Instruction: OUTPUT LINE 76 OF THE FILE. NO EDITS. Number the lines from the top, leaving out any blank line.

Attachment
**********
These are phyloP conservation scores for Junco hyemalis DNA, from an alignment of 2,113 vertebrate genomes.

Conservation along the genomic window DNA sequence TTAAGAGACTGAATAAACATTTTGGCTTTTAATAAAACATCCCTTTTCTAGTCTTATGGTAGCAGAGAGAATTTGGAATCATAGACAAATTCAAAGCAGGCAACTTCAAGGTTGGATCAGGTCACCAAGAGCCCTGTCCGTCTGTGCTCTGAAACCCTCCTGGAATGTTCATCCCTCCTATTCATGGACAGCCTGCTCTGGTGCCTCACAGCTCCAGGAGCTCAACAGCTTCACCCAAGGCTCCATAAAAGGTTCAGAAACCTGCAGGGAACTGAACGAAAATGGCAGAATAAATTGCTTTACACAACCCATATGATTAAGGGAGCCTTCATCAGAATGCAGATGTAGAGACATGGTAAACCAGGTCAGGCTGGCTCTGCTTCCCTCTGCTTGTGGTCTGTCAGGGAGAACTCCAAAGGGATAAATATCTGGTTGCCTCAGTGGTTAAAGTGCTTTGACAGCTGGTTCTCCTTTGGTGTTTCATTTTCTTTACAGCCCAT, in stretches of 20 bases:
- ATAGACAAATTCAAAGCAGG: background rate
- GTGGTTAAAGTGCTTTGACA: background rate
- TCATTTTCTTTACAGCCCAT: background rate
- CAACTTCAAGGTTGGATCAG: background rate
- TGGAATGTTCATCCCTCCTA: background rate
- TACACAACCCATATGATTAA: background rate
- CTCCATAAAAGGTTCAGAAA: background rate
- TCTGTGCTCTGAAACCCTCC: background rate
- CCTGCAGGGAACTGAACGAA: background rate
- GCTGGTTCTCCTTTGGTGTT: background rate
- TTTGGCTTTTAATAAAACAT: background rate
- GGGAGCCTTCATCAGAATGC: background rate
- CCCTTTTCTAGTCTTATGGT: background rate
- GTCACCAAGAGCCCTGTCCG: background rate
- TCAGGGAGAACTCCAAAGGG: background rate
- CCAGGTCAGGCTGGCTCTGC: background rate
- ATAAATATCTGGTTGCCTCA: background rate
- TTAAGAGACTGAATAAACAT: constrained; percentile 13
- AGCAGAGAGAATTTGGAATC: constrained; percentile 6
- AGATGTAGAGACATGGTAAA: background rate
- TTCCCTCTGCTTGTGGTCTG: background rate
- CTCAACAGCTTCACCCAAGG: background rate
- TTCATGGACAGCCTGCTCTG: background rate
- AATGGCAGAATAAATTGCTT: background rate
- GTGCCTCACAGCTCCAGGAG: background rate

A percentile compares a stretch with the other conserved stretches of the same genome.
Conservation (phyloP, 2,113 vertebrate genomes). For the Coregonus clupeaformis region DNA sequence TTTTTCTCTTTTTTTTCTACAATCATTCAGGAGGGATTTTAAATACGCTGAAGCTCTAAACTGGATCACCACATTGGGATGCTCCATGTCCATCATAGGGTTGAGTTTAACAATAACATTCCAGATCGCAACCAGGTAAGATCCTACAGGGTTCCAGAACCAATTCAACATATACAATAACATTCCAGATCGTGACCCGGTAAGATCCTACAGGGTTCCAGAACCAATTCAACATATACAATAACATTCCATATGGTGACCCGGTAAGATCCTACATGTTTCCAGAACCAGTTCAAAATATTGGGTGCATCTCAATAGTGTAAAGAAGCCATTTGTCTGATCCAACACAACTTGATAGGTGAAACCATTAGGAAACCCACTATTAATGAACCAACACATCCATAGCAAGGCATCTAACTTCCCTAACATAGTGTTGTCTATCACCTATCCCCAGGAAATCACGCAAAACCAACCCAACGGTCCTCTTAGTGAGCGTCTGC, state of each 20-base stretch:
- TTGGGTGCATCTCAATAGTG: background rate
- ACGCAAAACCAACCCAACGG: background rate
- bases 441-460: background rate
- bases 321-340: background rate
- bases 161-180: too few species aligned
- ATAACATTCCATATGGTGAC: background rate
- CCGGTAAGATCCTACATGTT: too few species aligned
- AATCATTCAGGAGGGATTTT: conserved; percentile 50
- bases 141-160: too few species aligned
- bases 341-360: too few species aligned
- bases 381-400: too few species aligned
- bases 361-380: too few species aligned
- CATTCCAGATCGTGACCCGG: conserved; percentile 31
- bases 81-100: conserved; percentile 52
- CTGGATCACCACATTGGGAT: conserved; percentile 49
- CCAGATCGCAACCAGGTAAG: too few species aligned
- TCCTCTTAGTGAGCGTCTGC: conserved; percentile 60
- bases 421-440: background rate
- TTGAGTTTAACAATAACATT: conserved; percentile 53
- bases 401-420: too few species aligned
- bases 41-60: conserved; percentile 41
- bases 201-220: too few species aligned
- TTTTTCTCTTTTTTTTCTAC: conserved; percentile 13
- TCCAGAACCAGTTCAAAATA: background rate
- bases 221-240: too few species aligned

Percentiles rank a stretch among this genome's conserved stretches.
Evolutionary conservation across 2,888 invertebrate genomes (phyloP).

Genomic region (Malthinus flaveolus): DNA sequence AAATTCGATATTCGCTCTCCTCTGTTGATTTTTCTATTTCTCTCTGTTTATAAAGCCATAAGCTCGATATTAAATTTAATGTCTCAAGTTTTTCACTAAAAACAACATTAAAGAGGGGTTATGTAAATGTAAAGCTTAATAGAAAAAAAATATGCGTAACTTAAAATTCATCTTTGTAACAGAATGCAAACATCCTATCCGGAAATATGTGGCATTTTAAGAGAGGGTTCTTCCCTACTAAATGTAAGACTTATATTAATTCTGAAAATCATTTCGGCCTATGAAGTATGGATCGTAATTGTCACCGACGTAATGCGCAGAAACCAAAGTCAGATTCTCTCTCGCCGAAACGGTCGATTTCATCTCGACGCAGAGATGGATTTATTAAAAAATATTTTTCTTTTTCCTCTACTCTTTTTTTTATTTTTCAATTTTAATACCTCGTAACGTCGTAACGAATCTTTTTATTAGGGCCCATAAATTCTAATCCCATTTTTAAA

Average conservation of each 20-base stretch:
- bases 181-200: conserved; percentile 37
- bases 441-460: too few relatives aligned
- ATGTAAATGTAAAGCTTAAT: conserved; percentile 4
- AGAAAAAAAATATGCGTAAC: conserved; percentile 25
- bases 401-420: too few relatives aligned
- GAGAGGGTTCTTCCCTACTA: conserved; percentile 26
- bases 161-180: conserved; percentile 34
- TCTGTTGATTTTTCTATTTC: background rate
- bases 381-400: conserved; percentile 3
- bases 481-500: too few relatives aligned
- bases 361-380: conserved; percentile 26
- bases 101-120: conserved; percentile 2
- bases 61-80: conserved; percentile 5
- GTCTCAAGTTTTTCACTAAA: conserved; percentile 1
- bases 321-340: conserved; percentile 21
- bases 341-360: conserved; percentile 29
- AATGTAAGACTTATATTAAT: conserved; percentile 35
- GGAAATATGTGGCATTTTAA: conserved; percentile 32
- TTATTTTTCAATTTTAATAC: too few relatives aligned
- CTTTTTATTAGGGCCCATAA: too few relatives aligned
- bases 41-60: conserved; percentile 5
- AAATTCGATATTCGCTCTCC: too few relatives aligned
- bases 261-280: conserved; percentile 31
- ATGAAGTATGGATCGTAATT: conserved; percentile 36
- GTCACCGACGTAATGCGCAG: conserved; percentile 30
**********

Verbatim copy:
- GGAAATATGTGGCATTTTAA: conserved; percentile 32